Should You Eat Your Placenta?

The short answer is, I wouldn’t. But, if you want to, bon appetit.

If you want to learn a little more about placentophagy (the eating of the placenta after birth) read on.

Some animals do it. They have a baby, then they eat the afterbirth. This led to people thinking there must be some benefit for the mother. Perhaps it will improve healing, ease pain, increase breast milk production, and lessen the risk for postpartum depression. Others think the animals probably do it to destroy the evidence, to keep predators away from helpless newborns.

The desire for more natural pregnancies and births is rising, especially with celebrities and influencers broadcasting their own experiences. As moms, we are always feeling like we should be doing something better, something different for our kids. Am I selfish if the thought of eating something that came out of my body repulses me? If a Kardashian does it, it must right, right? Not for me. Without modern medicine, Madelyn (my firstborn, who is now 18) and I would have certainly died in the complicated labor, that in a hospital, led to the first of my four C-sections. A more “natural” experience may be wonderful for some women, but it doesn’t mean the rest of us should feel guilty about our choices during our pregnancies and births. I side with evidence, rather than with bloggers.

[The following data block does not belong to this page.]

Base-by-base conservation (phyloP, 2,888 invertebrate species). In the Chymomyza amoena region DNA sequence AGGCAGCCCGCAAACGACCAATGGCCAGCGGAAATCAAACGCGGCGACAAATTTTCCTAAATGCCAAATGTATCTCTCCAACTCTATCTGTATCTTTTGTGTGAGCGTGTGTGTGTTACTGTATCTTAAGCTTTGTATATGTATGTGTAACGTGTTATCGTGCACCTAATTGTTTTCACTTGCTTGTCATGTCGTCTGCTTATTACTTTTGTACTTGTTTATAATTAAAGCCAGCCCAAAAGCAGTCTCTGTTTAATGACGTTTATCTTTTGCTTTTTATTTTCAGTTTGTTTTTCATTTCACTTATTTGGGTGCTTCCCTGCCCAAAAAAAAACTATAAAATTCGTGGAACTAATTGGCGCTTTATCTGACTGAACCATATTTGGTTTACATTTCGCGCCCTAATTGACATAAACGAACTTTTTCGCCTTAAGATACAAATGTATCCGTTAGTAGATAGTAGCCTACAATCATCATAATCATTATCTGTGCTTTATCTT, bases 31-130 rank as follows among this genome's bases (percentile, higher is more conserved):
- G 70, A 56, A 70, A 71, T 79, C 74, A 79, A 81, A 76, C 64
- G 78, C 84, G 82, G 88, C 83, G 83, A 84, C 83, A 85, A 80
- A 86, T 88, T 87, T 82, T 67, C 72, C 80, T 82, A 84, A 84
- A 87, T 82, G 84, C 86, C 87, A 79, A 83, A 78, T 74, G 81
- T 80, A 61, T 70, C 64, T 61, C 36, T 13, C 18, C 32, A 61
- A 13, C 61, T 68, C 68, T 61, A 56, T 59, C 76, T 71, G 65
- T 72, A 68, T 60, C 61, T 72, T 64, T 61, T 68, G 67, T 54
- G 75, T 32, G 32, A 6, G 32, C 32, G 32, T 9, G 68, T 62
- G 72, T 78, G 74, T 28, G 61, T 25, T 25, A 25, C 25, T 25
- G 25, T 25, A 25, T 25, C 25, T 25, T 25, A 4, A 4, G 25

Which brings me to eating the placenta. You can do it, and if you want to, go for it. You can cook it, blend it into a smoothie, or send it out to be dried and made into pills. It nourished your baby for 9 months (though it is more of a conduit from you, than an actual provider of nutrients,) maybe it will nourish you in those tough few weeks after birth. For me, that’s why God made prenatal vitamins and kale. There is no evidence to support any benefit, and all claims are anecdotal. I’m not sure how you would know if you felt better after placentophagy compared to how you would have felt otherwise, but I am a firm believer if something makes you feel good and you aren’t hurting yourself or others, no one should stand in your way. And, maybe someday, scientific studies will support the practice. Some experts do warn of the risk of infection to you or to your baby through your breastmilk if the placenta is not handled properly. There was one case reported in 2016. I think though, that this risk, while real, is small. If it will make you feel better to have eaten the placenta, if you believe it will help you, just talk to your obstetrician first about the best, healthiest way to go about it.

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Author: Karen Latimer

Karen is a Family Physician, Wellness Coach, and founder of Tips From Town. She is passionate about sharing her medical expertise, her coaching techniques and her parenting experience to encourage happier and healthier lives.


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